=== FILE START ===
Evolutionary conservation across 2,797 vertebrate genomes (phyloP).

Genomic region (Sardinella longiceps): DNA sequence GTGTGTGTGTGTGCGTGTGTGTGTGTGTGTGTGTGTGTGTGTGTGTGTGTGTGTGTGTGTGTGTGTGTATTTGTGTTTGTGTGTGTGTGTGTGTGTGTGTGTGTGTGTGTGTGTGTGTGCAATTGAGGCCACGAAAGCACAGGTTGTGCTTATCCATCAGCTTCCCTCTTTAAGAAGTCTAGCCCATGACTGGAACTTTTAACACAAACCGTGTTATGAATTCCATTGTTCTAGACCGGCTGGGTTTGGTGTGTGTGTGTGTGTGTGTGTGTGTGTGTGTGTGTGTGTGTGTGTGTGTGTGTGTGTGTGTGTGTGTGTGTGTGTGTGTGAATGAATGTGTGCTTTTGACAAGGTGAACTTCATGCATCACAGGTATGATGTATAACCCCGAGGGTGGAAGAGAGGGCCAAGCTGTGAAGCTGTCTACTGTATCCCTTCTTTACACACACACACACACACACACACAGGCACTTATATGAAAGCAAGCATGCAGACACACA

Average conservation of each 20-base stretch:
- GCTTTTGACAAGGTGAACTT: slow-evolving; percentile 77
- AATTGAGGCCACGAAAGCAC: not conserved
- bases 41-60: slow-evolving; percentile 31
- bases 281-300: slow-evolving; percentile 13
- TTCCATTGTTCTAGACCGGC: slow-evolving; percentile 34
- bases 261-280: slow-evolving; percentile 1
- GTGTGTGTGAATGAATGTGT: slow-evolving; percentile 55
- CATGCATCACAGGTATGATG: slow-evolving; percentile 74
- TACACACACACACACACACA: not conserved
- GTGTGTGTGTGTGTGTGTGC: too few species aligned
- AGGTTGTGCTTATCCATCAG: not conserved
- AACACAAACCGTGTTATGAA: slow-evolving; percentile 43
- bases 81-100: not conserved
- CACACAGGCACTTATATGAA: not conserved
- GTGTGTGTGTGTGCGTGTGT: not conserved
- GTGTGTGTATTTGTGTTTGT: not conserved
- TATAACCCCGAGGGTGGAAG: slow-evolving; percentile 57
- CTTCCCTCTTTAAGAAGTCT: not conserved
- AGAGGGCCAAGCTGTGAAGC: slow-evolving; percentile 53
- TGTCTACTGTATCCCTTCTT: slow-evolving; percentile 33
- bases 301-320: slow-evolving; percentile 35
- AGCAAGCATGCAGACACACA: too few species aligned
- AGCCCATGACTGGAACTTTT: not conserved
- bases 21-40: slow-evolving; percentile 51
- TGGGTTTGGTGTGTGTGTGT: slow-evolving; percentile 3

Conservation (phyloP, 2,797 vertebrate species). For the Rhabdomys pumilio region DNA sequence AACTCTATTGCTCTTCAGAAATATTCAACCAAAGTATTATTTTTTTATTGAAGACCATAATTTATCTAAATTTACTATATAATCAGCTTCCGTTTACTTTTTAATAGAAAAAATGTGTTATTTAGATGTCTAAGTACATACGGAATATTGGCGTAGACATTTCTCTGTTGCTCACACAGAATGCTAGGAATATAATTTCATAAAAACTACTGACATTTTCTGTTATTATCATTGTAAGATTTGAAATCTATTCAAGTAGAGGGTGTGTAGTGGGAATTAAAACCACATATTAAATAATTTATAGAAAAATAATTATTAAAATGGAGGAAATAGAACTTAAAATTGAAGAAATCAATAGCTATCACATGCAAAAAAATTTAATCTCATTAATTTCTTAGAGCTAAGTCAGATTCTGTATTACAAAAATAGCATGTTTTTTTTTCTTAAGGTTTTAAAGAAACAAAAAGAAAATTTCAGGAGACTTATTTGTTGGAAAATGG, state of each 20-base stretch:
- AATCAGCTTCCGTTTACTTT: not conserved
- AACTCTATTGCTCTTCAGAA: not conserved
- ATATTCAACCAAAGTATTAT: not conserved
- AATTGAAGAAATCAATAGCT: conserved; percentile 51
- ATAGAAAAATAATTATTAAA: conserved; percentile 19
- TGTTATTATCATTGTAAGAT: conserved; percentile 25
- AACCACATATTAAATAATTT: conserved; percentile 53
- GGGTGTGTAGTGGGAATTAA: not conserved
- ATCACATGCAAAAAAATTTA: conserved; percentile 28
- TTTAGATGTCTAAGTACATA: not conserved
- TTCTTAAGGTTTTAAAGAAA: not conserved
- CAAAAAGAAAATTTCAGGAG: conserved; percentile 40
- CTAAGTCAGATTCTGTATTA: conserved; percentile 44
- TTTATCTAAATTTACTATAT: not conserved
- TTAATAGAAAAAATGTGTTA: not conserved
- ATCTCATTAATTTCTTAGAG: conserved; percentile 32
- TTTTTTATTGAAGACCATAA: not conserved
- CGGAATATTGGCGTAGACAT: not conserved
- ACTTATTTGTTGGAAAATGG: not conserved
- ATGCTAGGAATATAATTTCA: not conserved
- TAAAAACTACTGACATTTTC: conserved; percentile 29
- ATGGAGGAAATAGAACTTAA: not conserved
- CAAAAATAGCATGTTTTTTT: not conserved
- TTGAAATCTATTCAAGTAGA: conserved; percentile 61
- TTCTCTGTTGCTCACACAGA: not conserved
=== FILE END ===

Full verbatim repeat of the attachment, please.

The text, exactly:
Evolutionary conservation across 2,797 vertebrate genomes (phyloP).

Genomic region (Sardinella longiceps): DNA sequence GTGTGTGTGTGTGCGTGTGTGTGTGTGTGTGTGTGTGTGTGTGTGTGTGTGTGTGTGTGTGTGTGTGTATTTGTGTTTGTGTGTGTGTGTGTGTGTGTGTGTGTGTGTGTGTGTGTGTGCAATTGAGGCCACGAAAGCACAGGTTGTGCTTATCCATCAGCTTCCCTCTTTAAGAAGTCTAGCCCATGACTGGAACTTTTAACACAAACCGTGTTATGAATTCCATTGTTCTAGACCGGCTGGGTTTGGTGTGTGTGTGTGTGTGTGTGTGTGTGTGTGTGTGTGTGTGTGTGTGTGTGTGTGTGTGTGTGTGTGTGTGTGTGTGTGTGAATGAATGTGTGCTTTTGACAAGGTGAACTTCATGCATCACAGGTATGATGTATAACCCCGAGGGTGGAAGAGAGGGCCAAGCTGTGAAGCTGTCTACTGTATCCCTTCTTTACACACACACACACACACACACACAGGCACTTATATGAAAGCAAGCATGCAGACACACA

Average conservation of each 20-base stretch:
- GCTTTTGACAAGGTGAACTT: slow-evolving; percentile 77
- AATTGAGGCCACGAAAGCAC: not conserved
- bases 41-60: slow-evolving; percentile 31
- bases 281-300: slow-evolving; percentile 13
- TTCCATTGTTCTAGACCGGC: slow-evolving; percentile 34
- bases 261-280: slow-evolving; percentile 1
- GTGTGTGTGAATGAATGTGT: slow-evolving; percentile 55
- CATGCATCACAGGTATGATG: slow-evolving; percentile 74
- TACACACACACACACACACA: not conserved
- GTGTGTGTGTGTGTGTGTGC: too few species aligned
- AGGTTGTGCTTATCCATCAG: not conserved
- AACACAAACCGTGTTATGAA: slow-evolving; percentile 43
- bases 81-100: not conserved
- CACACAGGCACTTATATGAA: not conserved
- GTGTGTGTGTGTGCGTGTGT: not conserved
- GTGTGTGTATTTGTGTTTGT: not conserved
- TATAACCCCGAGGGTGGAAG: slow-evolving; percentile 57
- CTTCCCTCTTTAAGAAGTCT: not conserved
- AGAGGGCCAAGCTGTGAAGC: slow-evolving; percentile 53
- TGTCTACTGTATCCCTTCTT: slow-evolving; percentile 33
- bases 301-320: slow-evolving; percentile 35
- AGCAAGCATGCAGACACACA: too few species aligned
- AGCCCATGACTGGAACTTTT: not conserved
- bases 21-40: slow-evolving; percentile 51
- TGGGTTTGGTGTGTGTGTGT: slow-evolving; percentile 3

Conservation (phyloP, 2,797 vertebrate species). For the Rhabdomys pumilio region DNA sequence AACTCTATTGCTCTTCAGAAATATTCAACCAAAGTATTATTTTTTTATTGAAGACCATAATTTATCTAAATTTACTATATAATCAGCTTCCGTTTACTTTTTAATAGAAAAAATGTGTTATTTAGATGTCTAAGTACATACGGAATATTGGCGTAGACATTTCTCTGTTGCTCACACAGAATGCTAGGAATATAATTTCATAAAAACTACTGACATTTTCTGTTATTATCATTGTAAGATTTGAAATCTATTCAAGTAGAGGGTGTGTAGTGGGAATTAAAACCACATATTAAATAATTTATAGAAAAATAATTATTAAAATGGAGGAAATAGAACTTAAAATTGAAGAAATCAATAGCTATCACATGCAAAAAAATTTAATCTCATTAATTTCTTAGAGCTAAGTCAGATTCTGTATTACAAAAATAGCATGTTTTTTTTTCTTAAGGTTTTAAAGAAACAAAAAGAAAATTTCAGGAGACTTATTTGTTGGAAAATGG, state of each 20-base stretch:
- AATCAGCTTCCGTTTACTTT: not conserved
- AACTCTATTGCTCTTCAGAA: not conserved
- ATATTCAACCAAAGTATTAT: not conserved
- AATTGAAGAAATCAATAGCT: conserved; percentile 51
- ATAGAAAAATAATTATTAAA: conserved; percentile 19
- TGTTATTATCATTGTAAGAT: conserved; percentile 25
- AACCACATATTAAATAATTT: conserved; percentile 53
- GGGTGTGTAGTGGGAATTAA: not conserved
- ATCACATGCAAAAAAATTTA: conserved; percentile 28
- TTTAGATGTCTAAGTACATA: not conserved
- TTCTTAAGGTTTTAAAGAAA: not conserved
- CAAAAAGAAAATTTCAGGAG: conserved; percentile 40
- CTAAGTCAGATTCTGTATTA: conserved; percentile 44
- TTTATCTAAATTTACTATAT: not conserved
- TTAATAGAAAAAATGTGTTA: not conserved
- ATCTCATTAATTTCTTAGAG: conserved; percentile 32
- TTTTTTATTGAAGACCATAA: not conserved
- CGGAATATTGGCGTAGACAT: not conserved
- ACTTATTTGTTGGAAAATGG: not conserved
- ATGCTAGGAATATAATTTCA: not conserved
- TAAAAACTACTGACATTTTC: conserved; percentile 29
- ATGGAGGAAATAGAACTTAA: not conserved
- CAAAAATAGCATGTTTTTTT: not conserved
- TTGAAATCTATTCAAGTAGA: conserved; percentile 61
- TTCTCTGTTGCTCACACAGA: not conserved